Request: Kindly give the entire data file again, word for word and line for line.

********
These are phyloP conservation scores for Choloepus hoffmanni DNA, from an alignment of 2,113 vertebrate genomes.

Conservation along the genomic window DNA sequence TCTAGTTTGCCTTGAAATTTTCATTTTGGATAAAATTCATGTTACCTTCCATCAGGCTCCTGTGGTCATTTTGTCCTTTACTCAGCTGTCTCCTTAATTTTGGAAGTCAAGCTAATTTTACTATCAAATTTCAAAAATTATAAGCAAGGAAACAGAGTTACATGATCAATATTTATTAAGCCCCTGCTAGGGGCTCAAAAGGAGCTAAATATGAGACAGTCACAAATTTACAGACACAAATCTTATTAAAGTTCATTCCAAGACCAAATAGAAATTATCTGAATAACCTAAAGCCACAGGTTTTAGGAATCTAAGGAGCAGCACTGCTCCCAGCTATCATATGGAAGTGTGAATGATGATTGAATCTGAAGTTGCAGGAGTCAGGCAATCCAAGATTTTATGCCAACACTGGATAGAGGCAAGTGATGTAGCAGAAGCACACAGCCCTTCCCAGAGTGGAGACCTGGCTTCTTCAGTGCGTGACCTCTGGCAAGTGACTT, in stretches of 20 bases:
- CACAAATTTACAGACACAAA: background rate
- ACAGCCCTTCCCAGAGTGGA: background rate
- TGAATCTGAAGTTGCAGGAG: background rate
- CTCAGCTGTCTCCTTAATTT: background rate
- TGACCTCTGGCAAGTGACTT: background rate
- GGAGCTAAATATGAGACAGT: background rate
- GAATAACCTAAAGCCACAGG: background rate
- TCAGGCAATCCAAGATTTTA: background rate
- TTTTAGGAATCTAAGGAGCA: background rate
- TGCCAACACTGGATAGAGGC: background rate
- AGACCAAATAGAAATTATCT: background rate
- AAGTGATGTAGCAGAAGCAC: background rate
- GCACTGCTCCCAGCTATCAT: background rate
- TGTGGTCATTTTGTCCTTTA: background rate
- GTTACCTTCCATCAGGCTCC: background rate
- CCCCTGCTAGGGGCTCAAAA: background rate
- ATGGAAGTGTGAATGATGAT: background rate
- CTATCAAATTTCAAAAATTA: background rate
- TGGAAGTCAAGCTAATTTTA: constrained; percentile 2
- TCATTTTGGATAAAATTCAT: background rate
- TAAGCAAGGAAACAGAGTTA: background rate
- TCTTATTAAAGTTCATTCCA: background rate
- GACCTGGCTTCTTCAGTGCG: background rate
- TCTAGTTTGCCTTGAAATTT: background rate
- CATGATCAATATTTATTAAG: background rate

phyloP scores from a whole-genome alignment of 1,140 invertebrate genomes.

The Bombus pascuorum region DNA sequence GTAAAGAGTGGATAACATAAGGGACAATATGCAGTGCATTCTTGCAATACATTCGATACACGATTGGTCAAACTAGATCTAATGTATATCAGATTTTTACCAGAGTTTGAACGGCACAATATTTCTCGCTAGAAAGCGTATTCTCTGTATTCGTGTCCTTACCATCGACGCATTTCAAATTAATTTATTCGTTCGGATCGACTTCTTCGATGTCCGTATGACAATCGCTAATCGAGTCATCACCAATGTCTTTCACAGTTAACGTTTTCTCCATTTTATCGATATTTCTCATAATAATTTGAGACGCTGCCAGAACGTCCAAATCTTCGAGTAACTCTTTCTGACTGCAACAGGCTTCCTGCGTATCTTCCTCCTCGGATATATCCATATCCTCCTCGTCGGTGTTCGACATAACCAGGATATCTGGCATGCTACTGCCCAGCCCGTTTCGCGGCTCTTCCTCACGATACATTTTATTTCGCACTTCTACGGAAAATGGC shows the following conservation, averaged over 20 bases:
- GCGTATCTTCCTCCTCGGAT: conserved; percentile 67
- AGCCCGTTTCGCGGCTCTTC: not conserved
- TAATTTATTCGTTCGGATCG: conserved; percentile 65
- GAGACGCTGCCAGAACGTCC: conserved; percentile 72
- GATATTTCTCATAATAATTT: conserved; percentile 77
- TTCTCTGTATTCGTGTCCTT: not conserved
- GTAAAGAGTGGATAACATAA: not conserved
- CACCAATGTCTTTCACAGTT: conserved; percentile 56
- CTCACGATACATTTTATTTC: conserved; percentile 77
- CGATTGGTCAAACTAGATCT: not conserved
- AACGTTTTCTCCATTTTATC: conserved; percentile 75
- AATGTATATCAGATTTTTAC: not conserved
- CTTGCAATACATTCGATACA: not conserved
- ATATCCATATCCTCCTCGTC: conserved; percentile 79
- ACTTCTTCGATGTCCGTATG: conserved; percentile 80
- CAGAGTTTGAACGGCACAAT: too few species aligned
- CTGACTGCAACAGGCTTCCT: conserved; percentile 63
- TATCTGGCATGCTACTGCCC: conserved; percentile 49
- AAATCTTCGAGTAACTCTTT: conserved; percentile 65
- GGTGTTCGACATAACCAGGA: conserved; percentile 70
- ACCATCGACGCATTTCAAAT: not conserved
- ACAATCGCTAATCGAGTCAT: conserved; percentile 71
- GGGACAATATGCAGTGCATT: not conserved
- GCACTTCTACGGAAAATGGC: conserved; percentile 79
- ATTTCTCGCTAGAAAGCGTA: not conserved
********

These are phyloP conservation scores for Choloepus hoffmanni DNA, from an alignment of 2,113 vertebrate genomes.

Conservation along the genomic window DNA sequence TCTAGTTTGCCTTGAAATTTTCATTTTGGATAAAATTCATGTTACCTTCCATCAGGCTCCTGTGGTCATTTTGTCCTTTACTCAGCTGTCTCCTTAATTTTGGAAGTCAAGCTAATTTTACTATCAAATTTCAAAAATTATAAGCAAGGAAACAGAGTTACATGATCAATATTTATTAAGCCCCTGCTAGGGGCTCAAAAGGAGCTAAATATGAGACAGTCACAAATTTACAGACACAAATCTTATTAAAGTTCATTCCAAGACCAAATAGAAATTATCTGAATAACCTAAAGCCACAGGTTTTAGGAATCTAAGGAGCAGCACTGCTCCCAGCTATCATATGGAAGTGTGAATGATGATTGAATCTGAAGTTGCAGGAGTCAGGCAATCCAAGATTTTATGCCAACACTGGATAGAGGCAAGTGATGTAGCAGAAGCACACAGCCCTTCCCAGAGTGGAGACCTGGCTTCTTCAGTGCGTGACCTCTGGCAAGTGACTT, in stretches of 20 bases:
- CACAAATTTACAGACACAAA: background rate
- ACAGCCCTTCCCAGAGTGGA: background rate
- TGAATCTGAAGTTGCAGGAG: background rate
- CTCAGCTGTCTCCTTAATTT: background rate
- TGACCTCTGGCAAGTGACTT: background rate
- GGAGCTAAATATGAGACAGT: background rate
- GAATAACCTAAAGCCACAGG: background rate
- TCAGGCAATCCAAGATTTTA: background rate
- TTTTAGGAATCTAAGGAGCA: background rate
- TGCCAACACTGGATAGAGGC: background rate
- AGACCAAATAGAAATTATCT: background rate
- AAGTGATGTAGCAGAAGCAC: background rate
- GCACTGCTCCCAGCTATCAT: background rate
- TGTGGTCATTTTGTCCTTTA: background rate
- GTTACCTTCCATCAGGCTCC: background rate
- CCCCTGCTAGGGGCTCAAAA: background rate
- ATGGAAGTGTGAATGATGAT: background rate
- CTATCAAATTTCAAAAATTA: background rate
- TGGAAGTCAAGCTAATTTTA: constrained; percentile 2
- TCATTTTGGATAAAATTCAT: background rate
- TAAGCAAGGAAACAGAGTTA: background rate
- TCTTATTAAAGTTCATTCCA: background rate
- GACCTGGCTTCTTCAGTGCG: background rate
- TCTAGTTTGCCTTGAAATTT: background rate
- CATGATCAATATTTATTAAG: background rate

phyloP scores from a whole-genome alignment of 1,140 invertebrate genomes.

The Bombus pascuorum region DNA sequence GTAAAGAGTGGATAACATAAGGGACAATATGCAGTGCATTCTTGCAATACATTCGATACACGATTGGTCAAACTAGATCTAATGTATATCAGATTTTTACCAGAGTTTGAACGGCACAATATTTCTCGCTAGAAAGCGTATTCTCTGTATTCGTGTCCTTACCATCGACGCATTTCAAATTAATTTATTCGTTCGGATCGACTTCTTCGATGTCCGTATGACAATCGCTAATCGAGTCATCACCAATGTCTTTCACAGTTAACGTTTTCTCCATTTTATCGATATTTCTCATAATAATTTGAGACGCTGCCAGAACGTCCAAATCTTCGAGTAACTCTTTCTGACTGCAACAGGCTTCCTGCGTATCTTCCTCCTCGGATATATCCATATCCTCCTCGTCGGTGTTCGACATAACCAGGATATCTGGCATGCTACTGCCCAGCCCGTTTCGCGGCTCTTCCTCACGATACATTTTATTTCGCACTTCTACGGAAAATGGC shows the following conservation, averaged over 20 bases:
- GCGTATCTTCCTCCTCGGAT: conserved; percentile 67
- AGCCCGTTTCGCGGCTCTTC: not conserved
- TAATTTATTCGTTCGGATCG: conserved; percentile 65
- GAGACGCTGCCAGAACGTCC: conserved; percentile 72
- GATATTTCTCATAATAATTT: conserved; percentile 77
- TTCTCTGTATTCGTGTCCTT: not conserved
- GTAAAGAGTGGATAACATAA: not conserved
- CACCAATGTCTTTCACAGTT: conserved; percentile 56
- CTCACGATACATTTTATTTC: conserved; percentile 77
- CGATTGGTCAAACTAGATCT: not conserved
- AACGTTTTCTCCATTTTATC: conserved; percentile 75
- AATGTATATCAGATTTTTAC: not conserved
- CTTGCAATACATTCGATACA: not conserved
- ATATCCATATCCTCCTCGTC: conserved; percentile 79
- ACTTCTTCGATGTCCGTATG: conserved; percentile 80
- CAGAGTTTGAACGGCACAAT: too few species aligned
- CTGACTGCAACAGGCTTCCT: conserved; percentile 63
- TATCTGGCATGCTACTGCCC: conserved; percentile 49
- AAATCTTCGAGTAACTCTTT: conserved; percentile 65
- GGTGTTCGACATAACCAGGA: conserved; percentile 70
- ACCATCGACGCATTTCAAAT: not conserved
- ACAATCGCTAATCGAGTCAT: conserved; percentile 71
- GGGACAATATGCAGTGCATT: not conserved
- GCACTTCTACGGAAAATGGC: conserved; percentile 79
- ATTTCTCGCTAGAAAGCGTA: not conserved